Monday 25 August 2014

Guar Jhinga- Guar/Cluster Beans with Prawn

Guar Jhinga

From the regions of rural Gujrat comes the cluster bean, or guar. A flat bean that was once considered rather lowly. It has a bitter aftertaste, can be hard, and takes longer to cook than most other vegetables. The larger and older the cluster bean, the more defined its toughness. When cooking, it's best in season, and picking thin, young beans (kumri guar) gives you the best results. It is always best when the Parsi trilogy of spicy, sour, and sweet is applied when cooking it. The chillies give it the tikhu, but the khatu is dependent on unripe mangoes or fruit vinegar, and the jaggery well balances the mithu for this dish, leaving it with a lovely sheen as well.
Research also shows that the hot and arid lands of Texas grow it, as it produces guar gum, which is used in many products as a preservative. Its roots originate in parts of Africa.
Like most other foods, every recipe has to be good, and the cook has to wise up to the small details and nuances of what makes the dish the star rather than a failure at the dinner table.
Navsari, the old capital of Parsi culinary masterpieces, is now once again sharing its treasures. Udwada, a few miles away, and a much smaller township continue to compete. Either way, we have much to thank these places for for their brilliance in teaching us and handing us over so many traditional foods that we continue to enjoy and call our own. Surat also has a spot on this list.
Gujarat, being on the coast, offered an abundance of seafood, and prawns were common and easily available. To turn this plain old cluster bean into something special, prawns were often added to the recipe. Growing up, we used to love guar with prawns, as well as mutton, goat, or lamb pieces. My mother, the ever-perfectionist, could make it superbly. I can still remember the absolutely delicious taste of the simple, everyday food she could magically produce.
It's up to you to make the guar the focal point of this work of art rather than an afterthought.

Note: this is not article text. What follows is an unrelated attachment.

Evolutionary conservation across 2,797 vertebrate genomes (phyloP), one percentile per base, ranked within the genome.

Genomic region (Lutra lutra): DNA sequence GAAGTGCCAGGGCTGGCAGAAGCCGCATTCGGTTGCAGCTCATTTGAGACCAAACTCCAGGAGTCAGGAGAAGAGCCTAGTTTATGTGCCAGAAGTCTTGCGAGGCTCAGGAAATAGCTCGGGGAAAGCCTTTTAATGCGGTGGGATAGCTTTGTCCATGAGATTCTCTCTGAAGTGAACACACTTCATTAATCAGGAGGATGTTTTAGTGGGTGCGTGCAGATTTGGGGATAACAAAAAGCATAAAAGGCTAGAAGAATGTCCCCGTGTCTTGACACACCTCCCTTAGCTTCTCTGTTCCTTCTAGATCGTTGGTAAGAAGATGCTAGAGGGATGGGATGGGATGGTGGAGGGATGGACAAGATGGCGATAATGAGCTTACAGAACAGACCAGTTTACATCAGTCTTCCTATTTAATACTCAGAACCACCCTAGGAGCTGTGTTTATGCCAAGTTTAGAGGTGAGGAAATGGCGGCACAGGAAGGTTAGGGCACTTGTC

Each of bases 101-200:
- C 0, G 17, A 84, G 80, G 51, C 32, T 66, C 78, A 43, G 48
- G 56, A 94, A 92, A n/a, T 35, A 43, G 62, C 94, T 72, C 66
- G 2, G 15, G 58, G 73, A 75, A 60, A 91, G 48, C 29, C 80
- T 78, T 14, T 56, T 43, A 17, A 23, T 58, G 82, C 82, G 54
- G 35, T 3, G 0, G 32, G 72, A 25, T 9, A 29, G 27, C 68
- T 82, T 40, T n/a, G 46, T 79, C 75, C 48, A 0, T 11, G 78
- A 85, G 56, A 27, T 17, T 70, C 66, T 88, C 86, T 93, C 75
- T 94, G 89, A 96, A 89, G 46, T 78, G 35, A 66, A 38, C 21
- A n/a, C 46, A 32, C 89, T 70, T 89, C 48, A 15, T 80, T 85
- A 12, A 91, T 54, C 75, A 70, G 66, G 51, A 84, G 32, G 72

It's up to you to make the guar the star and not the extra in this piece of art.

Guar and jhinga served with rotli/chappati

Guar jhinga
Prawns with Guar beans

3 tbsp oil
2 large onions finely chopped
2 tsp ground ginger
2 tsp ground garlic
1 ½ tsp cumin powder
1 tsp red chillie powder
1 tsp green chillies finely chopped
1 ½ tsp salt
2 large tomatoes
1 /2 kilo tender guar beans
2 small green raw mangoes peeled and sliced
1 cup water

2 tbsp jaggery

½ kilo prawns, shelled, deveined and washed

Heat the oil and fry the onions till golden brown. Add in the spices and simmer for a minute or two.
Add the tomatoes and cook for another minute.
Now add the guar and mangoes. Add about a cup of water and bring to a boil. Cover the pan and cook the guar beans for 45 minutes till almost cooked through. The water must all evaporate. Lastly add the prawns and the jaggery and cook for another 10 minutes stirring often. Keep on cooking and stirring until little oil comes up on the sides of the pan.

Remove the string from the guar bean and cut into two or three pieces. The younger the bean is the tender the string and skin is. 
Guar takes an hour to cook sometimes. It must become soft enough to eat but not into a mush. 
You know when it is ready when the drops of oil rise to the side of the pan. This is called "tayl per avanu"; something one learns about a lot for this particular type of cooking.
You may substitute kebabs for prawns if you wish or simply serve it as a vegetarian dish by itself.

Read more about the origins of Parsi Food in my cookbook
The Art of Parsi Cooking;reviving an ancient cuisine.

For more Parsi regional recipes click on
Niloufer's Kitchen: Autumn

Niloufer's Kitchen: Quick and Easy

Read more on Niloufer's Kitchen in The Huffington Post Blog

Photo credit Sheriar Hirjikaka

Readers reviews
11th September 2016
Naila Valliani Narges I made the goar Ma shrimp. Turned out fantastic!
Naila Valliani Love the recipes Niloufer cos they are easy to follow!

1 comment:

  1. Hello!

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